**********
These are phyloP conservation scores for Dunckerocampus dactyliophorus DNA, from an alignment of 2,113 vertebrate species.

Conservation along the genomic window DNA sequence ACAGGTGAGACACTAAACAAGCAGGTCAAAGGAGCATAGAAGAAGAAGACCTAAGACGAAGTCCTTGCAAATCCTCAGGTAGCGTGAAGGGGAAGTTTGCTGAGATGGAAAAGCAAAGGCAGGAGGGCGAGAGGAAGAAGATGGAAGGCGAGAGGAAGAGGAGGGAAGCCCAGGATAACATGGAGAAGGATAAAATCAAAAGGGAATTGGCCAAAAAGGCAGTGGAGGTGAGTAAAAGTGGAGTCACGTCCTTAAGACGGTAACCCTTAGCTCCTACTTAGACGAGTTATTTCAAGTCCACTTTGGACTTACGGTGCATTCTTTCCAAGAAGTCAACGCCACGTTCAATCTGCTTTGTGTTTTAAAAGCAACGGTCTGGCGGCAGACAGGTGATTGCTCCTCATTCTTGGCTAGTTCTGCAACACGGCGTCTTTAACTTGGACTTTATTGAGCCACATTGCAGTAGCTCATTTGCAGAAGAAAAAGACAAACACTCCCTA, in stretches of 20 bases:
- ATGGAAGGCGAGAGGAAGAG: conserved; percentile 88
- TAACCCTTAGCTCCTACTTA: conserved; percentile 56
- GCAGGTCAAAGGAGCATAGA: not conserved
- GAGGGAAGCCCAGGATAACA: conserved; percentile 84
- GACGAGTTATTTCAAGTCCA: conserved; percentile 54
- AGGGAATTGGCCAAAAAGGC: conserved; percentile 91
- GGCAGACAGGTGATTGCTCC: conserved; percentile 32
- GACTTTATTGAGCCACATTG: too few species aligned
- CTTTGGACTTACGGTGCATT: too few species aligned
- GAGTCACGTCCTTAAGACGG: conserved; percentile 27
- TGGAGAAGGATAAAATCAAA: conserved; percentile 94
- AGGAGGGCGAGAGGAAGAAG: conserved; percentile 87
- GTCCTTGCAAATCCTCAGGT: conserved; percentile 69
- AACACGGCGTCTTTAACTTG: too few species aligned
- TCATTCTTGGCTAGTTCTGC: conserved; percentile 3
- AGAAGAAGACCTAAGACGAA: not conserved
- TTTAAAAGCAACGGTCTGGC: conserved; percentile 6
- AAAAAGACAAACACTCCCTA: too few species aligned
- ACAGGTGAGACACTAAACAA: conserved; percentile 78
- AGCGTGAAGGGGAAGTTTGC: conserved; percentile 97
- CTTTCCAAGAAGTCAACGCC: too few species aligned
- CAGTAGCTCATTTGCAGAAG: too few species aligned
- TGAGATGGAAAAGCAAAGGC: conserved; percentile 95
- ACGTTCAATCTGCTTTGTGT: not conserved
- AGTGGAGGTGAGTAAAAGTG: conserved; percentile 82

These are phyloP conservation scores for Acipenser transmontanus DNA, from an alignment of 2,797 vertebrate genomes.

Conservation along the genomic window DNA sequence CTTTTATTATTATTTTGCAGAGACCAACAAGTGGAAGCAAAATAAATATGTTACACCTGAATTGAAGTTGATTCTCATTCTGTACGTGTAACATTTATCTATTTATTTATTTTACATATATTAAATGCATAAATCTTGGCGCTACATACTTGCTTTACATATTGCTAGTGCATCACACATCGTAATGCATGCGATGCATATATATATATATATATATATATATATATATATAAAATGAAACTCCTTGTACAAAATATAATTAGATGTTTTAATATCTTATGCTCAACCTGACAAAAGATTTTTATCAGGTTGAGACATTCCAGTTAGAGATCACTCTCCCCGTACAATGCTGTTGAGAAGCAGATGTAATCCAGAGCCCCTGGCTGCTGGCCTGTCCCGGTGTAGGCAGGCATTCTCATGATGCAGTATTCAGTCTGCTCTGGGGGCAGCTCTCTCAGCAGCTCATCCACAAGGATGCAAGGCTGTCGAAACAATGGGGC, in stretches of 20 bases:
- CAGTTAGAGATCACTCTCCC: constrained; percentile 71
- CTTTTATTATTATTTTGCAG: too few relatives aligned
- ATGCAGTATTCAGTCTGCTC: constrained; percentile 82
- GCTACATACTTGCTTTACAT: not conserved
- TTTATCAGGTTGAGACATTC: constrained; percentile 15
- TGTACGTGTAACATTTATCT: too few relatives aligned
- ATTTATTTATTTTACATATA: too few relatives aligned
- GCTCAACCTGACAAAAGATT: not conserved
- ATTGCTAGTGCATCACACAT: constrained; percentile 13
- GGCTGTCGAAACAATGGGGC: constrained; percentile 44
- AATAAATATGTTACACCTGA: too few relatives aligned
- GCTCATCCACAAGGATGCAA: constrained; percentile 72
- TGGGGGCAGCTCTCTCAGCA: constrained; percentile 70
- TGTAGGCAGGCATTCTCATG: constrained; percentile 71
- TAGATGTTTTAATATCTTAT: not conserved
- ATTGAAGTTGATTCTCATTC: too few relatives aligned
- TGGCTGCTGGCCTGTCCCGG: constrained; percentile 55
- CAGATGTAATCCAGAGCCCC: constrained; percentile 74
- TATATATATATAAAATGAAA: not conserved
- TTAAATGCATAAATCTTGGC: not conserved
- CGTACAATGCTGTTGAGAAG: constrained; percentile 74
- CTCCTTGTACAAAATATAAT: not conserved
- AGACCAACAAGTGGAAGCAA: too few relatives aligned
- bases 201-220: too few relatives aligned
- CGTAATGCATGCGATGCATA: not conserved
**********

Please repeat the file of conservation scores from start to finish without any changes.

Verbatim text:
These are phyloP conservation scores for Dunckerocampus dactyliophorus DNA, from an alignment of 2,113 vertebrate species.

Conservation along the genomic window DNA sequence ACAGGTGAGACACTAAACAAGCAGGTCAAAGGAGCATAGAAGAAGAAGACCTAAGACGAAGTCCTTGCAAATCCTCAGGTAGCGTGAAGGGGAAGTTTGCTGAGATGGAAAAGCAAAGGCAGGAGGGCGAGAGGAAGAAGATGGAAGGCGAGAGGAAGAGGAGGGAAGCCCAGGATAACATGGAGAAGGATAAAATCAAAAGGGAATTGGCCAAAAAGGCAGTGGAGGTGAGTAAAAGTGGAGTCACGTCCTTAAGACGGTAACCCTTAGCTCCTACTTAGACGAGTTATTTCAAGTCCACTTTGGACTTACGGTGCATTCTTTCCAAGAAGTCAACGCCACGTTCAATCTGCTTTGTGTTTTAAAAGCAACGGTCTGGCGGCAGACAGGTGATTGCTCCTCATTCTTGGCTAGTTCTGCAACACGGCGTCTTTAACTTGGACTTTATTGAGCCACATTGCAGTAGCTCATTTGCAGAAGAAAAAGACAAACACTCCCTA, in stretches of 20 bases:
- ATGGAAGGCGAGAGGAAGAG: conserved; percentile 88
- TAACCCTTAGCTCCTACTTA: conserved; percentile 56
- GCAGGTCAAAGGAGCATAGA: not conserved
- GAGGGAAGCCCAGGATAACA: conserved; percentile 84
- GACGAGTTATTTCAAGTCCA: conserved; percentile 54
- AGGGAATTGGCCAAAAAGGC: conserved; percentile 91
- GGCAGACAGGTGATTGCTCC: conserved; percentile 32
- GACTTTATTGAGCCACATTG: too few species aligned
- CTTTGGACTTACGGTGCATT: too few species aligned
- GAGTCACGTCCTTAAGACGG: conserved; percentile 27
- TGGAGAAGGATAAAATCAAA: conserved; percentile 94
- AGGAGGGCGAGAGGAAGAAG: conserved; percentile 87
- GTCCTTGCAAATCCTCAGGT: conserved; percentile 69
- AACACGGCGTCTTTAACTTG: too few species aligned
- TCATTCTTGGCTAGTTCTGC: conserved; percentile 3
- AGAAGAAGACCTAAGACGAA: not conserved
- TTTAAAAGCAACGGTCTGGC: conserved; percentile 6
- AAAAAGACAAACACTCCCTA: too few species aligned
- ACAGGTGAGACACTAAACAA: conserved; percentile 78
- AGCGTGAAGGGGAAGTTTGC: conserved; percentile 97
- CTTTCCAAGAAGTCAACGCC: too few species aligned
- CAGTAGCTCATTTGCAGAAG: too few species aligned
- TGAGATGGAAAAGCAAAGGC: conserved; percentile 95
- ACGTTCAATCTGCTTTGTGT: not conserved
- AGTGGAGGTGAGTAAAAGTG: conserved; percentile 82

These are phyloP conservation scores for Acipenser transmontanus DNA, from an alignment of 2,797 vertebrate genomes.

Conservation along the genomic window DNA sequence CTTTTATTATTATTTTGCAGAGACCAACAAGTGGAAGCAAAATAAATATGTTACACCTGAATTGAAGTTGATTCTCATTCTGTACGTGTAACATTTATCTATTTATTTATTTTACATATATTAAATGCATAAATCTTGGCGCTACATACTTGCTTTACATATTGCTAGTGCATCACACATCGTAATGCATGCGATGCATATATATATATATATATATATATATATATATATAAAATGAAACTCCTTGTACAAAATATAATTAGATGTTTTAATATCTTATGCTCAACCTGACAAAAGATTTTTATCAGGTTGAGACATTCCAGTTAGAGATCACTCTCCCCGTACAATGCTGTTGAGAAGCAGATGTAATCCAGAGCCCCTGGCTGCTGGCCTGTCCCGGTGTAGGCAGGCATTCTCATGATGCAGTATTCAGTCTGCTCTGGGGGCAGCTCTCTCAGCAGCTCATCCACAAGGATGCAAGGCTGTCGAAACAATGGGGC, in stretches of 20 bases:
- CAGTTAGAGATCACTCTCCC: constrained; percentile 71
- CTTTTATTATTATTTTGCAG: too few relatives aligned
- ATGCAGTATTCAGTCTGCTC: constrained; percentile 82
- GCTACATACTTGCTTTACAT: not conserved
- TTTATCAGGTTGAGACATTC: constrained; percentile 15
- TGTACGTGTAACATTTATCT: too few relatives aligned
- ATTTATTTATTTTACATATA: too few relatives aligned
- GCTCAACCTGACAAAAGATT: not conserved
- ATTGCTAGTGCATCACACAT: constrained; percentile 13
- GGCTGTCGAAACAATGGGGC: constrained; percentile 44
- AATAAATATGTTACACCTGA: too few relatives aligned
- GCTCATCCACAAGGATGCAA: constrained; percentile 72
- TGGGGGCAGCTCTCTCAGCA: constrained; percentile 70
- TGTAGGCAGGCATTCTCATG: constrained; percentile 71
- TAGATGTTTTAATATCTTAT: not conserved
- ATTGAAGTTGATTCTCATTC: too few relatives aligned
- TGGCTGCTGGCCTGTCCCGG: constrained; percentile 55
- CAGATGTAATCCAGAGCCCC: constrained; percentile 74
- TATATATATATAAAATGAAA: not conserved
- TTAAATGCATAAATCTTGGC: not conserved
- CGTACAATGCTGTTGAGAAG: constrained; percentile 74
- CTCCTTGTACAAAATATAAT: not conserved
- AGACCAACAAGTGGAAGCAA: too few relatives aligned
- bases 201-220: too few relatives aligned
- CGTAATGCATGCGATGCATA: not conserved